Nurse Ranita Maibam works double duty in India’s fight against COVID-19, as a nurse and a mother.
New personal protective equipment resource for health care workers
Based on World Health Organization guidelines, Jhpiego developed a handy infographic for health care workers, support staff and community health workers to help identify and utilize the right personal protective equipment.See the infographic
Key considerations for intrapartum care in the context of COVID-19
Jhpiego’s new, easy-to-use reference based on World Health Organization guidance walks health care workers through initial assessment of clients presenting for intrapartum care in the context of COVID-19—from normal rapid assessment for complications in pregnancy to assessment for signs and symptoms of COVID-19. Next steps for clients presenting with symptoms of COVID-19 are also provided, emphasizing infection prevention and control and provision of respectful, client-centered care.See the guidance for intrapartum care during COVID-19
Ensuring Quality Family Planning Services during the COVID-19 Pandemic
On April 17, 2020, Jhpiego released guidance for family planning programs worldwide. Family planning remains an essential right for women and families, and services should be treated as such, while health care providers, clients and communities work together to stay safe and healthy.
Ensuring High-Quality Maternal Care in the Face of the Pandemic
COVID-19 presents new challenges to pregnant and breastfeeding women and their health care providers. The guidance in these four graphics can help to ensure that all pregnant women, new mothers and infants receive respectful, client-centered care while taking precautions to avoid infection.
Click on each image above to see it full-sized.
Respect women’s rights and ensure health worker safety.
Tweet this: We don’t have to choose one or the other! Laboring women deserve respect, privacy and dignity during childbirth—even with suspected #COVID19. Health workers deserve access to processes and PPE to stay safe. Both are possible. Innovative solutions + resolve are needed.
Keeping health workers safe and facilities prepared to provide lifesaving care
We work with ministries of health and professional associations to build countries’ ability to prevent health care-associated infections among patients and health workers.
Since 1996, Jhpiego has led, designed and implemented initiatives for infection prevention and control (IPC), disease surveillance, outbreak response (most recently for Ebola Virus Disease and strengthening of IPC-related areas of health systems. Taking appropriate steps helps keep health workers, patients and communities safe. Jhpiego partners with host government institutions and health care and allied sciences associations to integrate IPC practices into technical programs. To do so, we:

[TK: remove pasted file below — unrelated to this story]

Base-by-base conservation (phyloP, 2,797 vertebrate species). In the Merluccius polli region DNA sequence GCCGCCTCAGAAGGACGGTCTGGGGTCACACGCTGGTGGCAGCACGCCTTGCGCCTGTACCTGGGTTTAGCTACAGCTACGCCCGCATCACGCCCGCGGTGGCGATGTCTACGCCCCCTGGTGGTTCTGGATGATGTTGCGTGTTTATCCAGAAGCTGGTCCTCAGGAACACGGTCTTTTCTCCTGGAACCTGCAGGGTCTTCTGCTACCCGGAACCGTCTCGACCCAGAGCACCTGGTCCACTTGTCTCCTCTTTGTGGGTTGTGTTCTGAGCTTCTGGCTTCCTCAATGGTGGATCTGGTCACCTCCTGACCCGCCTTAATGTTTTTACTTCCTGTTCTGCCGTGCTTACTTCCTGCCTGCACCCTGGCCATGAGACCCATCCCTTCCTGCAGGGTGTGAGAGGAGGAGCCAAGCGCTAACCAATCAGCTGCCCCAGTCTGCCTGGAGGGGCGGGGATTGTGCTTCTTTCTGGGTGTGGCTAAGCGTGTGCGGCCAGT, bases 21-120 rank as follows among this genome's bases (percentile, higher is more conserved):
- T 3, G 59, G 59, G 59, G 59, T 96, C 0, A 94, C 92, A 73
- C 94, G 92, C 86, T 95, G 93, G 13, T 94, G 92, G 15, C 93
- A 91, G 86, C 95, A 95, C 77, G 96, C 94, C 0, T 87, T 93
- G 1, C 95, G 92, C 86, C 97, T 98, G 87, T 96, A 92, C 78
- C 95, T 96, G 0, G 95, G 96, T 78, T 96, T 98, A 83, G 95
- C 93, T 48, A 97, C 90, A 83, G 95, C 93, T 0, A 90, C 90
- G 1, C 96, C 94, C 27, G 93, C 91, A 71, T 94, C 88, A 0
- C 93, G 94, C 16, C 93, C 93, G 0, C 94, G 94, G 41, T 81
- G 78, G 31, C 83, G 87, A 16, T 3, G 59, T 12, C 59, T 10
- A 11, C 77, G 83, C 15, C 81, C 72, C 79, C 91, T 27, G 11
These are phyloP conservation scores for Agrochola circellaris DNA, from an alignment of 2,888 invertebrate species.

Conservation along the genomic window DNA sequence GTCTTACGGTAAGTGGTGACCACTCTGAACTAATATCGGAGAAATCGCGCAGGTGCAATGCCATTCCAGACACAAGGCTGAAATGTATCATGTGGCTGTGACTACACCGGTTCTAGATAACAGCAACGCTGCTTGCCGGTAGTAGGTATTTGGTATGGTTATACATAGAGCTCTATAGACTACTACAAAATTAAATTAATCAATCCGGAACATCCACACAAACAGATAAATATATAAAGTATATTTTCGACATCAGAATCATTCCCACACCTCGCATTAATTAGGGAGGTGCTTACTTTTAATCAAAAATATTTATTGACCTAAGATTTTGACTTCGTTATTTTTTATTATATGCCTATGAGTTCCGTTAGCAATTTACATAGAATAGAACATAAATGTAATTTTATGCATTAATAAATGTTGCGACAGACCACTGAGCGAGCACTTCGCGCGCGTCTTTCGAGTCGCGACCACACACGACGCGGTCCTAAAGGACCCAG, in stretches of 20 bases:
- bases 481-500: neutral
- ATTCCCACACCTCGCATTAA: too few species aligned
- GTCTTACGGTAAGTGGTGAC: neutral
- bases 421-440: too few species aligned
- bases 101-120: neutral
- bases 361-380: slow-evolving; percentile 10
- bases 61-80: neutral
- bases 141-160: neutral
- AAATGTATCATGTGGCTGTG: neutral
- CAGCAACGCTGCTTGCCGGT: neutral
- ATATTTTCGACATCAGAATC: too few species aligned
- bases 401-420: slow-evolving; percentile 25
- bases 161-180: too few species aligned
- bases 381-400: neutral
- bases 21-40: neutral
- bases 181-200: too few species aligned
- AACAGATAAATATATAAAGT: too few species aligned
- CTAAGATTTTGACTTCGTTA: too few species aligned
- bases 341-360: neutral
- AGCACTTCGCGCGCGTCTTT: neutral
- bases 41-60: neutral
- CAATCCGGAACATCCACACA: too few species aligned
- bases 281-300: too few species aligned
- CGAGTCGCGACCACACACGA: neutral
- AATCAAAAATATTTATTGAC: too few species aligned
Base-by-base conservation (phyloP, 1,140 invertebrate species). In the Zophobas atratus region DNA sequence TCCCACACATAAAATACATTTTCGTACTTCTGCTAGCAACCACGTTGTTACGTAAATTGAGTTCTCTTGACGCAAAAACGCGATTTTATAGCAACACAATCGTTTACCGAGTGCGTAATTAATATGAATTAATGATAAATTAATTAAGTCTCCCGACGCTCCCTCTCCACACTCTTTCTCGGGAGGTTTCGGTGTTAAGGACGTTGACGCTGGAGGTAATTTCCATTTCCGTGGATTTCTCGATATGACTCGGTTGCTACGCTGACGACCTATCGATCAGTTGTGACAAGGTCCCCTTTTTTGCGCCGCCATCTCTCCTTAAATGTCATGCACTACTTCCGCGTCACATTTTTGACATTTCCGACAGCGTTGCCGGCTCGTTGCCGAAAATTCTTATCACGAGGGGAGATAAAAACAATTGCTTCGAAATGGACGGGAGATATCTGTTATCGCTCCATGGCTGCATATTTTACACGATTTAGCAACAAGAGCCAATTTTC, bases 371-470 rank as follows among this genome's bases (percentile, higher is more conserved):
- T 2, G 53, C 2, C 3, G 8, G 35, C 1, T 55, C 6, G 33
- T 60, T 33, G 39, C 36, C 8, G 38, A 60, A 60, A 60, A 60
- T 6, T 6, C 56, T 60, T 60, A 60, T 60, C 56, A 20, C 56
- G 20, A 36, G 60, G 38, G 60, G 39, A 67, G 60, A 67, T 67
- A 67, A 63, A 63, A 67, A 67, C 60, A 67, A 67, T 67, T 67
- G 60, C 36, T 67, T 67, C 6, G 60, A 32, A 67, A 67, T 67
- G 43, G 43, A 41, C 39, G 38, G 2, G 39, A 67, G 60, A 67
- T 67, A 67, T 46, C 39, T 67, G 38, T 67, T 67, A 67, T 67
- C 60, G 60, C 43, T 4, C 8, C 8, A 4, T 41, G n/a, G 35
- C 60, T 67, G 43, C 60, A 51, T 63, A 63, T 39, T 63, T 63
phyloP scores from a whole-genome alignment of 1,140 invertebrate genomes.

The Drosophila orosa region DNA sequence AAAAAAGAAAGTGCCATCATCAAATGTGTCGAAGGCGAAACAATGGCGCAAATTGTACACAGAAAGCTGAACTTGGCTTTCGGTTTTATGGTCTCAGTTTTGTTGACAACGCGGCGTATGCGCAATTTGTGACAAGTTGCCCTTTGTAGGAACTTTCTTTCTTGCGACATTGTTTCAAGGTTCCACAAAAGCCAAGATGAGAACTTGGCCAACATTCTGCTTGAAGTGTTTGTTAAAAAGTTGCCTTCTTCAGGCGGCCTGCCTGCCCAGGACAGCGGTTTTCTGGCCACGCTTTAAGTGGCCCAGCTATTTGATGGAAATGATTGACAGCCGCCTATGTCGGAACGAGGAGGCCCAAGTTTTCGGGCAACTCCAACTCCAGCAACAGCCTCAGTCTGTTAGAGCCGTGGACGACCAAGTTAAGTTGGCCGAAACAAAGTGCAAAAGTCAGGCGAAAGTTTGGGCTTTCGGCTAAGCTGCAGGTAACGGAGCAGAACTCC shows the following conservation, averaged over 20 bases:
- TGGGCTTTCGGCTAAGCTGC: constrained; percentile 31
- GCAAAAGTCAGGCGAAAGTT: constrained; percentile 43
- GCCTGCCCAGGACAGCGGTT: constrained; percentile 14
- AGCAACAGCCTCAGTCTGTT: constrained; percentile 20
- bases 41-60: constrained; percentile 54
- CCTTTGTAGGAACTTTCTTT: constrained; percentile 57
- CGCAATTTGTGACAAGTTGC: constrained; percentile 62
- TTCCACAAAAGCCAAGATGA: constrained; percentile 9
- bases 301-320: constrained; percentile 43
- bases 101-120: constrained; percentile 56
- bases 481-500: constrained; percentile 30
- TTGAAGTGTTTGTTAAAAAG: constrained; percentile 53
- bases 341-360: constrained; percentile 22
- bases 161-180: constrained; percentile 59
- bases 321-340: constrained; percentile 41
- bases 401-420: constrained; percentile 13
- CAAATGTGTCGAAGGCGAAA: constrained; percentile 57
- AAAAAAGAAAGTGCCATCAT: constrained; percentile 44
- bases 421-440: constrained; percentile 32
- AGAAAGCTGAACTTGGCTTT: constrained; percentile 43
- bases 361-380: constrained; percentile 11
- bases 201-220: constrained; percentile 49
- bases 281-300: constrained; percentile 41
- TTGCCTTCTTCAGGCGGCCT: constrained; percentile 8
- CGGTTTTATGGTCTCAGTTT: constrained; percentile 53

- Build capacity. Jhpiego strengthens human capacity for IPC by:
- Developing learning resource packages and national and international guidelines and standards
- Training health care providers and master trainers in IPC
- Building competencies in quality improvement
Jhpiego also has expertise in helping health systems to address the health workforce gaps and challenges created by outbreaks. During the 2014–2016 West Africa Ebola Virus Disease outbreak, we worked side by side with the governments of Liberia, Guinea and Nigeria to provide critical IPC training and assistance to ensure that health care workers were safe on the job and prepared to provide lifesaving care.
- Provide global leadership. We collaborated with Johns Hopkins Medicine, Johns Hopkins Hospital, Department of Hospital Epidemiology and Infection Control to update our Infection Prevention and Control: Reference Manual for Health Care Facilities with Limited Resources and produce Prevention and Control of Ebola Virus Disease in Health Care Facilities with Limited Resources.
We also worked with a team at Johns Hopkins University to develop an enhanced personal protective suit for health care providers working in Ebola centers.Read our response to COVID-19
Technical resources for IPC and outbreak response